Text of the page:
Data were analyzed using SPSS 19.0 statistical software. Departure from the Hardy–Weinberg equilibrium was tested by the chi-squared test. Frequencies of the alleles, genotypes, acetylator genotypes, and co-occurrence of NAT1 with NAT2 acetylator genotypes in each group were compared using chi-squared test or the Fisher’s exact test as appropriate. Age of onset and duration of disease in each group were compared using t-test, one-way ANOVA test or Kruskal Wallis test as appropriate. Odds ratio (OR) and a 95% confidence interval (95% CI) were estimated from logistic regression models to test for associations between the risk of SSZ-induced ADRs and the NAT acetylator genotypes. Binary logistic regression analysis was used to identify the variables (NAT acetylator genotype, dose, age, sex, and NSAIDs combination) that provided an important contribution towards the variability of SSZ-induced ADRs and to adjust for confounding variables by analysis of covariates. The prevalence of drug treatment termination because of SSZ-induced ADRs in each group was compared using the chi-squared test or the Fisher’s exact test as appropriate. Differences in the duration of ADRs occurring in each group were compared using the Mann–Whitney U test. P < 0.05 was considered statistically significant.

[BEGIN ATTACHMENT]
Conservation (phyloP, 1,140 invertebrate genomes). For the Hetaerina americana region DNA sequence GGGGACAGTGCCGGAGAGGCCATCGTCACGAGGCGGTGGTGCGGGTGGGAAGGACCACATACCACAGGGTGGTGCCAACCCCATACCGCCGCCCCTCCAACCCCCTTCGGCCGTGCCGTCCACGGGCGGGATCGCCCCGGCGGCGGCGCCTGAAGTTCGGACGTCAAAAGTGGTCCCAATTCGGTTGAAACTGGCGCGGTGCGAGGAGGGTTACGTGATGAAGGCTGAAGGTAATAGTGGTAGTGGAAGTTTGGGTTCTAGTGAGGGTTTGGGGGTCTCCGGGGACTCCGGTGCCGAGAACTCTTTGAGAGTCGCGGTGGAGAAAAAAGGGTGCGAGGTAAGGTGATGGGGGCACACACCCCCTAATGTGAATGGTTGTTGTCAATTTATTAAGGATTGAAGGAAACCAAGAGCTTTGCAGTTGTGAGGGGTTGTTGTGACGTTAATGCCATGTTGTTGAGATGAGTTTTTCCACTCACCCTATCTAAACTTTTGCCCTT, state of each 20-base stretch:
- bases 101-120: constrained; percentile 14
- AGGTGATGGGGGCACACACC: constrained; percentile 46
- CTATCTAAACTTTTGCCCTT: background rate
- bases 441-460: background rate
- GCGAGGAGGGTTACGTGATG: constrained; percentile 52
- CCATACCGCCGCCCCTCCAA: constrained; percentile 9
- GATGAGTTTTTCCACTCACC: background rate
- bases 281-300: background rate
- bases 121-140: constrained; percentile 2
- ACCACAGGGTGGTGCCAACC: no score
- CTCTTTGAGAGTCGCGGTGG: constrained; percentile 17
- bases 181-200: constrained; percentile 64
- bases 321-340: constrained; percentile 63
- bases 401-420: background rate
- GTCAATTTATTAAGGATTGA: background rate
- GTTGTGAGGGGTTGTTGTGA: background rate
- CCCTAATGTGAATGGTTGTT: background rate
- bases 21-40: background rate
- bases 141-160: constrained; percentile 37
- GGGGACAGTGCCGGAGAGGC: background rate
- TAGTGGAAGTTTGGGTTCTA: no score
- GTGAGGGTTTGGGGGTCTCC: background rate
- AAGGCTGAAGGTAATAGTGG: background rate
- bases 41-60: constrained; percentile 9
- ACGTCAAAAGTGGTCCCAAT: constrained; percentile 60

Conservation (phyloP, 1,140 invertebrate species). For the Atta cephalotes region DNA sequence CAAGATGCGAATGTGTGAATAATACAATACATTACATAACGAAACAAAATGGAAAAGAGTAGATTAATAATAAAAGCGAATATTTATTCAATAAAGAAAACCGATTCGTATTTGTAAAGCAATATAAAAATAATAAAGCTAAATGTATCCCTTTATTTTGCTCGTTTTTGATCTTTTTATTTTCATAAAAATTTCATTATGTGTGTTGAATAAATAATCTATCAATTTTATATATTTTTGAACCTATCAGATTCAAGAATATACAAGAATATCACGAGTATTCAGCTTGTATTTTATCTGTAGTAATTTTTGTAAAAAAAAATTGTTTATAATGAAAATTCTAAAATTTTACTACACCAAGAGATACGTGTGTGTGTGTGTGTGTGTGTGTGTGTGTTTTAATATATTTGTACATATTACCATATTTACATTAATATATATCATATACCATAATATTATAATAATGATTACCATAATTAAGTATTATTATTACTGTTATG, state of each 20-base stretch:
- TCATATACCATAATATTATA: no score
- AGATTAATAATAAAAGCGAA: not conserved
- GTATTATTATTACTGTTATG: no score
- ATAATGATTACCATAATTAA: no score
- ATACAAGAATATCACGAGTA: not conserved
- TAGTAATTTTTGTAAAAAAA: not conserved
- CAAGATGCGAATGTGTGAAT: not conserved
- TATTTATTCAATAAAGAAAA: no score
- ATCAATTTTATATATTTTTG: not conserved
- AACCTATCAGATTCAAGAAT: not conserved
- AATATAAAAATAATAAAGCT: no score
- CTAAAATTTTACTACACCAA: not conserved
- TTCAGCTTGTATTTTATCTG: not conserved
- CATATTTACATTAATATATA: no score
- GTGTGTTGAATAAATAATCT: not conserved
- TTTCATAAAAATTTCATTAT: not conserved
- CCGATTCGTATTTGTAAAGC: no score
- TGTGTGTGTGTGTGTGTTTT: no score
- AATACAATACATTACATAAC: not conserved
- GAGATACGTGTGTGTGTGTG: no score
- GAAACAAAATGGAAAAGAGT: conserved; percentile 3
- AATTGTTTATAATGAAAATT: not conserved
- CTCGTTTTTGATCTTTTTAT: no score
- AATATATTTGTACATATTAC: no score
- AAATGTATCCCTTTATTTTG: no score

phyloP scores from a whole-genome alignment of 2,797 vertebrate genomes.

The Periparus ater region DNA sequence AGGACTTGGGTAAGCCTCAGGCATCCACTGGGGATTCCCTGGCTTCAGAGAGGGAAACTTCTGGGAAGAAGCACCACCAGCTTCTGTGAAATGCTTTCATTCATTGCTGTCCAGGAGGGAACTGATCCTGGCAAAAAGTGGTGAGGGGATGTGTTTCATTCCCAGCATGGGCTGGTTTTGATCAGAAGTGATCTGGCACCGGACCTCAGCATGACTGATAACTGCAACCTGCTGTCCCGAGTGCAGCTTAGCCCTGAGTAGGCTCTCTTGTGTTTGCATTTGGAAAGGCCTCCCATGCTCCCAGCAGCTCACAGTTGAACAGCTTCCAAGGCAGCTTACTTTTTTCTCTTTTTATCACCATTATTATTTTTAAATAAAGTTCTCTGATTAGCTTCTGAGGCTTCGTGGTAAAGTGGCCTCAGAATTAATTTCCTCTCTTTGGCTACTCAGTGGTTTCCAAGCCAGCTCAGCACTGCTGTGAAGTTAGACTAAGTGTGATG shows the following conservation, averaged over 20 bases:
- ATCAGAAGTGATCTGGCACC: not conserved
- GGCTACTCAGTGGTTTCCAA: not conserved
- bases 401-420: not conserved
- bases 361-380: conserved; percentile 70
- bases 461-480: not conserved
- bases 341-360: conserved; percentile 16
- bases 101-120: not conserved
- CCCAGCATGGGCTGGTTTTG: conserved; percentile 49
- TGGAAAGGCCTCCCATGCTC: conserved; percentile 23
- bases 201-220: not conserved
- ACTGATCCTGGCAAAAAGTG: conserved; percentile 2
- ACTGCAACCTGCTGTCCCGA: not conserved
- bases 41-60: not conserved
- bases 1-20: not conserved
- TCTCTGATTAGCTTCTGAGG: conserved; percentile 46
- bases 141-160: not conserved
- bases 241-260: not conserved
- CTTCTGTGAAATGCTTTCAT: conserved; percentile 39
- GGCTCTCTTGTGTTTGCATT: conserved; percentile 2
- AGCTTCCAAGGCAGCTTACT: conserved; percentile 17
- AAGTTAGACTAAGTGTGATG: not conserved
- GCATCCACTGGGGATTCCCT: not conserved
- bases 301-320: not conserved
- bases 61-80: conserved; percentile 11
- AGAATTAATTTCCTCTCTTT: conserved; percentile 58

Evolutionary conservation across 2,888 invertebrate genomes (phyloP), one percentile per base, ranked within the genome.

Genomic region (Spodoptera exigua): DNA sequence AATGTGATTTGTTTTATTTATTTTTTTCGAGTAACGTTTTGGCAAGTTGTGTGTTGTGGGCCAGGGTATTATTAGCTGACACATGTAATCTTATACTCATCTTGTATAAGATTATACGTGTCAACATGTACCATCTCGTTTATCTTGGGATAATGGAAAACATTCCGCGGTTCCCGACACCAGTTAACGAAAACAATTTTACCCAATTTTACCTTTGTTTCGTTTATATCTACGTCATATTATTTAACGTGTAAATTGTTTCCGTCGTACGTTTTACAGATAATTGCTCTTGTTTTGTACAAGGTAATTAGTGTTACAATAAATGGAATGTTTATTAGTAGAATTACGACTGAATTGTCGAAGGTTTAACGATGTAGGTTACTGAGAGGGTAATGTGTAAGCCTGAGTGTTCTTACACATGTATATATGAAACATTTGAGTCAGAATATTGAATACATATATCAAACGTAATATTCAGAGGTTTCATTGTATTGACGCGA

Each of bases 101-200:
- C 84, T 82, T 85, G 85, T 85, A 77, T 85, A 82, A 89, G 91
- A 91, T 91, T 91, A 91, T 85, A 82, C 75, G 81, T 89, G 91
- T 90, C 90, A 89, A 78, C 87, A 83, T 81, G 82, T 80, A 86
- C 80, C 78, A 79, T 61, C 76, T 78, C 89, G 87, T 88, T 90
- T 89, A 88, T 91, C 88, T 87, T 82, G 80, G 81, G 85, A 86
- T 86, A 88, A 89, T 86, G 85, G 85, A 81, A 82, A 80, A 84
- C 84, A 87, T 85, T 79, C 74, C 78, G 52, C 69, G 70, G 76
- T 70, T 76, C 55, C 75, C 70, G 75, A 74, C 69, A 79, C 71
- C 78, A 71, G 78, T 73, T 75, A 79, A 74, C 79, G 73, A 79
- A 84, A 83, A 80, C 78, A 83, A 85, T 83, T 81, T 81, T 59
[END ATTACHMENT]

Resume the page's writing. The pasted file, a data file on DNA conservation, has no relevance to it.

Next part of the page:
Of the AS patients, 219 were male and 47 were female. The positive rate of HLA-B27 in patients was 90.2%. The mean age was 27.8 ± 9.1 years and the mean disease duration was 6.8 ± 5.7 years. The control group included 221 male and 59 female healthy volunteers with a mean age of 35.1 ± 10.0 years.
NAT polymorphisms in AS patients and healthy controls